Radiation is very effective in stopping tumor growth, eventually shrinking the tumor. Radiation can cause fatigue, upset stomach and skin reactions in the short term. Long term, it can cause short-term memory problems or cognitive changes. Radiation can cause your pituitary gland to lose the ability to produce hormones, possibly requiring hormone replacement therapy. 

  • Medication to treat pituitary tumors is called systemic therapy. It includes hormone replacement therapy or other drugs. You may receive more than one type of medication, or you may take medications along with surgery or radiation therapy. 

Treatment for aggressive pituitary tumors, or those that have spread to nearby tissue (called locally invasive), or to other parts of the body (called metastatic cancerous tumor) are more likely to benefit from radiation therapy. 

Can a pituitary tumor return after treatment?

Yes, it can recur in the same place, a nearby area, or, rarely, in a distant place. If this happens, it will need to be evaluated again and retested.  

Being diagnosed with a pituitary tumor can be an emotional and scarry experience. You need the best care from highly trained specialists. Call Inland Endocrine today for an appointment with our specialists.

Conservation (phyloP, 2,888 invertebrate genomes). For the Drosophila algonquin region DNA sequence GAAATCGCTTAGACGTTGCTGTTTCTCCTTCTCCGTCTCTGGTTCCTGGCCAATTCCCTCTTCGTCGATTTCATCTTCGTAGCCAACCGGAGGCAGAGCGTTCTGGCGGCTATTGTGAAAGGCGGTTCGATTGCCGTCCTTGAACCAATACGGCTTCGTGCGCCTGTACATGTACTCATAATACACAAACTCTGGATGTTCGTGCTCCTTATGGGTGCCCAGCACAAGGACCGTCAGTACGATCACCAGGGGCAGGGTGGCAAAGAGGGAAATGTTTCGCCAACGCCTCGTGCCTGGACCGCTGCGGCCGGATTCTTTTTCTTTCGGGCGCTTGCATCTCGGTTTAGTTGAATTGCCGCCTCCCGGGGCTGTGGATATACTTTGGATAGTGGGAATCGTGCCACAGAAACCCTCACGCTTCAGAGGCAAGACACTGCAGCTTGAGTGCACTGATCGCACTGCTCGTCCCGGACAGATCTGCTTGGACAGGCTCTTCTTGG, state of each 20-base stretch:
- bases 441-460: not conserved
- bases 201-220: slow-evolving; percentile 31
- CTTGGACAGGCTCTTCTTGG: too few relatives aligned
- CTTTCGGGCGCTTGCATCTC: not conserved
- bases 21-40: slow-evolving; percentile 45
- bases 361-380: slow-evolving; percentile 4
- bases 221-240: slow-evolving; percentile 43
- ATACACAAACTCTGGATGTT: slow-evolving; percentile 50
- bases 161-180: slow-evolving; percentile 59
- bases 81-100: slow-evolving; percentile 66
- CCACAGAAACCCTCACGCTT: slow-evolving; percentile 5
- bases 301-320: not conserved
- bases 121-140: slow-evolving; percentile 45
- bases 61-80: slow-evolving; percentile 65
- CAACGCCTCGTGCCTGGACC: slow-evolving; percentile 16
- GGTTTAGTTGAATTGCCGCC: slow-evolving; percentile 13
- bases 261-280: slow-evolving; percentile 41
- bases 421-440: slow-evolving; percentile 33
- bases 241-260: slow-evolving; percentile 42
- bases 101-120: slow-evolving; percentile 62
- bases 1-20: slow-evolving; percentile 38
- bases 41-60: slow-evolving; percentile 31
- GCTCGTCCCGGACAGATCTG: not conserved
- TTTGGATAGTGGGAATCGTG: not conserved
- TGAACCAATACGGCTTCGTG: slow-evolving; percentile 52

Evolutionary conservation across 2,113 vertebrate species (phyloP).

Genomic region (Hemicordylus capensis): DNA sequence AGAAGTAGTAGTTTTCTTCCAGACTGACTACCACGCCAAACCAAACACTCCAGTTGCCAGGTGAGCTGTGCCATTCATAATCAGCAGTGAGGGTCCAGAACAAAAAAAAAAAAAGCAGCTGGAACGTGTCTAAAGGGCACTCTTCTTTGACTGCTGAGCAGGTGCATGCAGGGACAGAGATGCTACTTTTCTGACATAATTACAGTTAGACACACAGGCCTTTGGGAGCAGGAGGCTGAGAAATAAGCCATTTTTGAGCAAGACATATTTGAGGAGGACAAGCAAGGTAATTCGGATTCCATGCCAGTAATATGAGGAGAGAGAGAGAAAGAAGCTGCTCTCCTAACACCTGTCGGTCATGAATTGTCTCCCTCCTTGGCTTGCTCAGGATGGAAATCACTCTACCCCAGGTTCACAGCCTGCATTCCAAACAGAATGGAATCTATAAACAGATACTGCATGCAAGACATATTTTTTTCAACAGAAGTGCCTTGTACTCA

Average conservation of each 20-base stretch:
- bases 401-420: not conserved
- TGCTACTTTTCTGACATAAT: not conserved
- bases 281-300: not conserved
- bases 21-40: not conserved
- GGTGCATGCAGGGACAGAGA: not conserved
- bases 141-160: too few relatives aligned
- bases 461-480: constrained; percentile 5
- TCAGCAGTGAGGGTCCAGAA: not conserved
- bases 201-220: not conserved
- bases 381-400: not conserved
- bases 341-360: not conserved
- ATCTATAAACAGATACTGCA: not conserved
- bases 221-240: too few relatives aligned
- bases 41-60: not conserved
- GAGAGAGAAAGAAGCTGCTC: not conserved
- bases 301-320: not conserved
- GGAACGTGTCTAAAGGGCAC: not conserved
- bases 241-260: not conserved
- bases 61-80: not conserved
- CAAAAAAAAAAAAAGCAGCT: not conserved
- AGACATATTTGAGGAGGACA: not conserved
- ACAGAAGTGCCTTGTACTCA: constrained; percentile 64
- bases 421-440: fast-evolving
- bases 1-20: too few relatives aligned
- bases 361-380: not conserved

Mayo Clinic Staff. 2021. Pituitary Tumors. Patient Care and Health Information. Retrieved 07.01.2021, {https://www.mayoclinic.org/diseases-conditions/pituitary-tumors/symptoms-causes/syc-20350548}

American Association of Neurological Surgeons. N.d. Pituitary Gland and Pituitary Tumors. AANS. Retrieved 07.01.2021, {https://www.aans.org/en/Patients/Neurosurgical-Conditions-and-Treatments/Pituitary-Gland-and-Pituitary-Tumors}

American Society of Clinical Oncology. 2019. Pituitary Gland Tumor: Symptoms and Signs. Cancer.net. Retrieved 07.01.2021,


American Society of Clinical Oncology. 2019. Pituitary Gland Tumor: Diagnosis. Cancer.net. Retrieved 07.01.2021, {https://www.cancer.net/cancer-types/pituitary-gland-tumor/diagnosis}

American Society of Clinical Oncology. 2019. Pituitary Gland Tumor:Types of Treatment. Retrieved 07.01.2021, {https://www.cancer.net/cancer-types/pituitary-gland-tumor/types-treatment}


Medically reviewed by:

Jodi B. Nagelberg, MD, MHA

Dr. Jodi Nagelberg is an endocrinologist, with board certification in Internal Medicine. She also holds a masters in Health Administration and Policy. She joins TeleMed2U as Endocrinology Director and supports our mission to increase access to healthcare for patients everywhere.

Postgraduate: University of Southern California Sol Price School of Public Policy Los Angeles, CA  Masters, Health Administration and Policy, 2011